The National Guard anticipated a storm. Their training was intense as they prepared to keep the peace. When the rubber hit the road (quite literally in the events of MEDIUM COOL), any sense of organization was lost in a sea of chaos. It was all over the news, naturally. Wexler and his actors and crew were also there, right in the middle. Professional thesps like Robert Forster, portraying John Cassellis, a tough and dispassionate television news reporter, wandered through very vivid and very real conflicts. Peter Bonerz was Gus, the sound guy who wades through the troubled sea along with him. As Wexler frantically tries to guide his camera around the mayhem, we see genuine looks of concern on the actors' faces. As in "Holy shit, that billy club is about to make contact with that guy's skull." We actually do hear someone say, during one of the many scenes of Convention protest violence, "Look out Haskell, it's real!" Indeed it was, but the director cheated there, as that line was dubbed in after principal photography. He really didn't need to do that, as any visual conveyed the urgency of that statement well enough.

Before we see the climatic turmoil, we follow Cassellis, driven and detached, as he investigates the ugliness of everyday urban city life. There are car crash scenes, shocking pockets of poverty, drug abuse fallout. All waiting to be documented and aired. John shoots miles of footage, but remains clinical, never to become connected to what is in his foreground. He's like a later fictional character, Harry Caul, the surveillance expert in THE CONVERSATION. Exact at what he does, and able to file it away without those nagging concerns of empathy. Maybe it is the correct paradigm, as what he faces would surely eventually wear down even the most mechanized soul. Many physicians are like this.

John has relationships, but sex can be had (at least in the meanwhile) without the affection and responsibility. In a film that very cleverly flirts with the avant garde at many turns, a more conventional narrative emerges when he meets Eileen (Verna Bloom) and her frustrated son, Harold. They are unsophisticated folk from Appalachia, as lost in Chicago as John is in his apathy. This will change as the adults meet and discover a bond. Harold is further depressed and disappears, prompting his mother to undertake a citywide search, leading to a blunt finale that stings the longer you mull it over. A random, devastating conclusion that puts everything we've seen in a whole new light. Watch it again and you will see how every seemingly unimportant moment was essential.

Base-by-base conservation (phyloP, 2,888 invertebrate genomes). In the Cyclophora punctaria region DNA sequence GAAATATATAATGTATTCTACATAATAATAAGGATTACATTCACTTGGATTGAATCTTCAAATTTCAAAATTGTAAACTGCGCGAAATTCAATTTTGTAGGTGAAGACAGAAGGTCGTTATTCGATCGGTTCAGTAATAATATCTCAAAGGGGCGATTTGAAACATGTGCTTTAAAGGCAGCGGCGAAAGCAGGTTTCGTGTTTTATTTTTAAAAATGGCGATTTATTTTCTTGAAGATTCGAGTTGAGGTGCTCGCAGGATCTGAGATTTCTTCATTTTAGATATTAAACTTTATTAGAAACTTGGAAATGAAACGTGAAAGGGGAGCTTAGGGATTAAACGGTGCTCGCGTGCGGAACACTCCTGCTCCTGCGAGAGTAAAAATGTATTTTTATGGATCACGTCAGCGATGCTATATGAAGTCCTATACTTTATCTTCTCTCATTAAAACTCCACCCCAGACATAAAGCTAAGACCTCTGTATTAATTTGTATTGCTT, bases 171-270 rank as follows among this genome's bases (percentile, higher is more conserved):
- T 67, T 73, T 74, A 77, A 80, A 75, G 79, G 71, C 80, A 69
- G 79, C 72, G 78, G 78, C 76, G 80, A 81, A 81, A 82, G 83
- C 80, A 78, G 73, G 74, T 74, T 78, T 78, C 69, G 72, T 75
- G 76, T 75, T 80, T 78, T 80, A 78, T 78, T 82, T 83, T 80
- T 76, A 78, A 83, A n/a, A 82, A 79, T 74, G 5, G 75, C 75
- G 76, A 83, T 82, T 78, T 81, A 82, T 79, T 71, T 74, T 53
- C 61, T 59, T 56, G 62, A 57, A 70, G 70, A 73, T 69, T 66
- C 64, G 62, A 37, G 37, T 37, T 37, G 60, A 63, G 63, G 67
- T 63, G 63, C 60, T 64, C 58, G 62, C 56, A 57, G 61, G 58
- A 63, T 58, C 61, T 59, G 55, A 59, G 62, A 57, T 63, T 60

Wexler is best known for his lensmanship on films like COMING HOME, IN THE HEAT OF THE NIGHT, and FACES. The latter film shares much with MEDIUM COOL, as both are uncomfortably voyeuristic. We sit through scenes where for long stretches there's no cut to relieve the tension, the charcters' or the audience's. We eavesdrop on meetings, lovemaking, playful fighting, real fighting. Not just the actors', as you know. Fozen in time, preserved on celluloid, are the words and actions of neighborhood folks. Non-actors. John and Gus arrive in a ghetto and are lectured by the locals about the black man's plight. The non-actors look right into John's (and Wexler's) camera and lay it all down, off the cuff. Spike Lee must have seen this, as it prefaces the sort of breakways of the "fourth wall" we would see decades later in his DO THE RIGHT THING and THE 25th HOUR. The energy is similiar, too. The authenticity of these scenes are a treasure. They do not feel engineered like that of many other documentaries, and Lord help us, not like any of the dozens of reality programs that have plagued prime time TV in the last decade plus.